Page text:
Hecht also marvels at the Netanyahus’ response, painting themselves as victims and blaming “leftists,” though she says an investigation should be opened into a conflict of interest over the gas deal. But in Yedioth, columnist Sima Kadmon says she’s not sure an investigation based on his drunken ramblings is needed, though plenty of corruption of the type alleged to plague the prime minister was revealed.

“It seems to me we have an idea of what kind of values [the Netanyahus] are teaching: Netanyahu junior also chooses rich friends. He too, like his mom and dad, expects them to pay for his fun. The language he used is not far from that of his mom when she is disciplining her workers. And there’s also the sense that he thinks he has everything coming to him, like them, and it doesn’t matter what the cost is or who pays.”

The paper also has right-wing columnist Shlomo Pyoterkovsky weigh in, though his defense — “who the hell cares that the prime minister’s son is an unsympathetic, spoiled brat who lives it up crazily and does other things we’d rather not know about” — is a mere appetizer to Israel Hayom.

That paper has nary a bad word to say about Yair, unless you count its claim that he was actually wrong about the NIS 20 billion and that the gas deal actually hurt Koby Maimon. The paper skips over the recordings and goes straight into the Netanyahus’ defense, with columnist Amnon Lord calling the whole affair a “planned media terror attack.”

“The point is to create news that is not news. They bring up the gas deal with its associations of corruption, but it’s void of any significance. Everything is just to create an automatic reaction of hate,” he writes. “The only thing to understand from the media terror attack against Netanyahu Jr. is that the war against the prime minister is getting dirtier… It seems the wife, Sara Netanyahu, has stopped yielding much material. The son Yair is identified as an attractive target to cook up some hate. And yesterday we saw the product, processed as if through a refinery.”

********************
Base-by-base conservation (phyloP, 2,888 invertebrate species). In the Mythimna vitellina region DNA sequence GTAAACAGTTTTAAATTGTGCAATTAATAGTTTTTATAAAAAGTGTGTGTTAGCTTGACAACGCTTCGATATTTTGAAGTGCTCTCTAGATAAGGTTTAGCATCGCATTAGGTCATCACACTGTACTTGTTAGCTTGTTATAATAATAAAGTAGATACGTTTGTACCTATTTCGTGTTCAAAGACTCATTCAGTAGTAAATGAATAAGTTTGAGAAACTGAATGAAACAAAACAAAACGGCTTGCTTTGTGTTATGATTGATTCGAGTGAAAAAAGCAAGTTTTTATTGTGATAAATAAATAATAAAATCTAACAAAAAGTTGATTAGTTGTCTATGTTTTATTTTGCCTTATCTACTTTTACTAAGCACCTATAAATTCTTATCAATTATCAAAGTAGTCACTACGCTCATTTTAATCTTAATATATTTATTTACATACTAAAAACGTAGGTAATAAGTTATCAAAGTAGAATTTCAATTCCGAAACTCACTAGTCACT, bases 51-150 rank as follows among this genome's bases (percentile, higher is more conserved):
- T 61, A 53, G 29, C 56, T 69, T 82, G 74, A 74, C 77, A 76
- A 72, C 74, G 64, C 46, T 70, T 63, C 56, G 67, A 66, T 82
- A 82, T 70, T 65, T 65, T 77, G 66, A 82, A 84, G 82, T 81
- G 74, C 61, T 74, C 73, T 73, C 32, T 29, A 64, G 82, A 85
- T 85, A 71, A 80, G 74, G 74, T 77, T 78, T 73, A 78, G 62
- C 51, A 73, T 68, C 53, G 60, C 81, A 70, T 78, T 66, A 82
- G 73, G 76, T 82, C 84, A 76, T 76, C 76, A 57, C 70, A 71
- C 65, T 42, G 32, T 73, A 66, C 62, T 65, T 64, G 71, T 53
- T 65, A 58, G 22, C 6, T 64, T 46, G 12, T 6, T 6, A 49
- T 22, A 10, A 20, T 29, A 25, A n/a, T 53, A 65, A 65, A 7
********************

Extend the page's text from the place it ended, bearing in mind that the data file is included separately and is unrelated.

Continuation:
Israel Hayom’s defense also includes burying the story on page 11 (though the front page refers to Lord’s column), instead leading off with the news that the Education Ministry will cut holiday breaks for kids up to third grade by 10 days.

The same paper that was so sympathetic to one kid is suddenly callous toward the rest of them, celebrating the extra hours of schooling as “a revolution” (most parents are likely popping champagne over the news as well).

“After years of whining, making special plans and lots of help from grandma and grandpa, it seems parents finally got some real good news yesterday,” the paper writes.

It reports that parents of two kids will get 1,000 fewer hours of time with the pishers, and in a column, Yaara Yeshurun, who led the push for the extra days of school, makes it seem like she spent a lot more time than that to make sure her kids are far, far away from her over the holidays.

“For 10 years we did things, we met, we spent days and hours in Knesset committee, in meetings with policy makers. We lost hours of sleep planning the struggle, sending newsletters, persuading anyone we imagined could be convinced to move an inch. And we did not give up,” she writes.

The excitement is also palpable in Yedioth, which claims “there is not a parent that won’t be happy to hear the news.” But at least the paper also admits that there’s another side and kids might not be jumping for joy.

“I prefer a longer Passover break,” third-grader Guy Mulner is quoted saying. “It’s not fair that I’ll be at school and my sister in eighth grade will be home on break. It’s a good thing I’ll be in fourth grade next year.”